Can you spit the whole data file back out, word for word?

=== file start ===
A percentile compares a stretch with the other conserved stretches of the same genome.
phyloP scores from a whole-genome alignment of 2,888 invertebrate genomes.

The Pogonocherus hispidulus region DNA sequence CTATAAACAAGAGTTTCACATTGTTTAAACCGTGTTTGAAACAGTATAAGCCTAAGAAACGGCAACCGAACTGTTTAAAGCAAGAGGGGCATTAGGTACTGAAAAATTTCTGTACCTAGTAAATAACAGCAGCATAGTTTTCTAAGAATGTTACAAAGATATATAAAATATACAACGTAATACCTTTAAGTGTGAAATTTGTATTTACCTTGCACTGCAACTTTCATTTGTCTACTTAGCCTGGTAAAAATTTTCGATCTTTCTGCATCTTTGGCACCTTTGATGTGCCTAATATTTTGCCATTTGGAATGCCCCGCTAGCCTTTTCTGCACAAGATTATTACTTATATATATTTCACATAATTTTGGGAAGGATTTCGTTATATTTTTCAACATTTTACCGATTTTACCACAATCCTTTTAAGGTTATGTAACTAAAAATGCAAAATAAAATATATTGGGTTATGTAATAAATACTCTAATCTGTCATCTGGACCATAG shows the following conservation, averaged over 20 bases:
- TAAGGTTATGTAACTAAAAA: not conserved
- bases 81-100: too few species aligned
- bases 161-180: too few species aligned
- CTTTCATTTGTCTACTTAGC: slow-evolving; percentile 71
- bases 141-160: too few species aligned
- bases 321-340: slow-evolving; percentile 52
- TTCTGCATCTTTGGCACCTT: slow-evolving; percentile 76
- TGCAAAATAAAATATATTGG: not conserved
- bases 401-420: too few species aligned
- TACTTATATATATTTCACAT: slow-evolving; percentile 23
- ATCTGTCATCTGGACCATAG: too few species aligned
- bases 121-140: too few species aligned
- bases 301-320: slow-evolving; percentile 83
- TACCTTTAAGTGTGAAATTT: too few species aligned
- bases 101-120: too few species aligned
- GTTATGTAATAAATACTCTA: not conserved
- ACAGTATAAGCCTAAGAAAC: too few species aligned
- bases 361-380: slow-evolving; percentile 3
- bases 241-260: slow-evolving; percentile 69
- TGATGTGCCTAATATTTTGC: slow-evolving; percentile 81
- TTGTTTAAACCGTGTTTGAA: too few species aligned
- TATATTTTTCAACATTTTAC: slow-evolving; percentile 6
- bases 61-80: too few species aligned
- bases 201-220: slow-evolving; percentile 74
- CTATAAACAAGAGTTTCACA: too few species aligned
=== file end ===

A percentile compares a stretch with the other conserved stretches of the same genome.
phyloP scores from a whole-genome alignment of 2,888 invertebrate genomes.

The Pogonocherus hispidulus region DNA sequence CTATAAACAAGAGTTTCACATTGTTTAAACCGTGTTTGAAACAGTATAAGCCTAAGAAACGGCAACCGAACTGTTTAAAGCAAGAGGGGCATTAGGTACTGAAAAATTTCTGTACCTAGTAAATAACAGCAGCATAGTTTTCTAAGAATGTTACAAAGATATATAAAATATACAACGTAATACCTTTAAGTGTGAAATTTGTATTTACCTTGCACTGCAACTTTCATTTGTCTACTTAGCCTGGTAAAAATTTTCGATCTTTCTGCATCTTTGGCACCTTTGATGTGCCTAATATTTTGCCATTTGGAATGCCCCGCTAGCCTTTTCTGCACAAGATTATTACTTATATATATTTCACATAATTTTGGGAAGGATTTCGTTATATTTTTCAACATTTTACCGATTTTACCACAATCCTTTTAAGGTTATGTAACTAAAAATGCAAAATAAAATATATTGGGTTATGTAATAAATACTCTAATCTGTCATCTGGACCATAG shows the following conservation, averaged over 20 bases:
- TAAGGTTATGTAACTAAAAA: not conserved
- bases 81-100: too few species aligned
- bases 161-180: too few species aligned
- CTTTCATTTGTCTACTTAGC: slow-evolving; percentile 71
- bases 141-160: too few species aligned
- bases 321-340: slow-evolving; percentile 52
- TTCTGCATCTTTGGCACCTT: slow-evolving; percentile 76
- TGCAAAATAAAATATATTGG: not conserved
- bases 401-420: too few species aligned
- TACTTATATATATTTCACAT: slow-evolving; percentile 23
- ATCTGTCATCTGGACCATAG: too few species aligned
- bases 121-140: too few species aligned
- bases 301-320: slow-evolving; percentile 83
- TACCTTTAAGTGTGAAATTT: too few species aligned
- bases 101-120: too few species aligned
- GTTATGTAATAAATACTCTA: not conserved
- ACAGTATAAGCCTAAGAAAC: too few species aligned
- bases 361-380: slow-evolving; percentile 3
- bases 241-260: slow-evolving; percentile 69
- TGATGTGCCTAATATTTTGC: slow-evolving; percentile 81
- TTGTTTAAACCGTGTTTGAA: too few species aligned
- TATATTTTTCAACATTTTAC: slow-evolving; percentile 6
- bases 61-80: too few species aligned
- bases 201-220: slow-evolving; percentile 74
- CTATAAACAAGAGTTTCACA: too few species aligned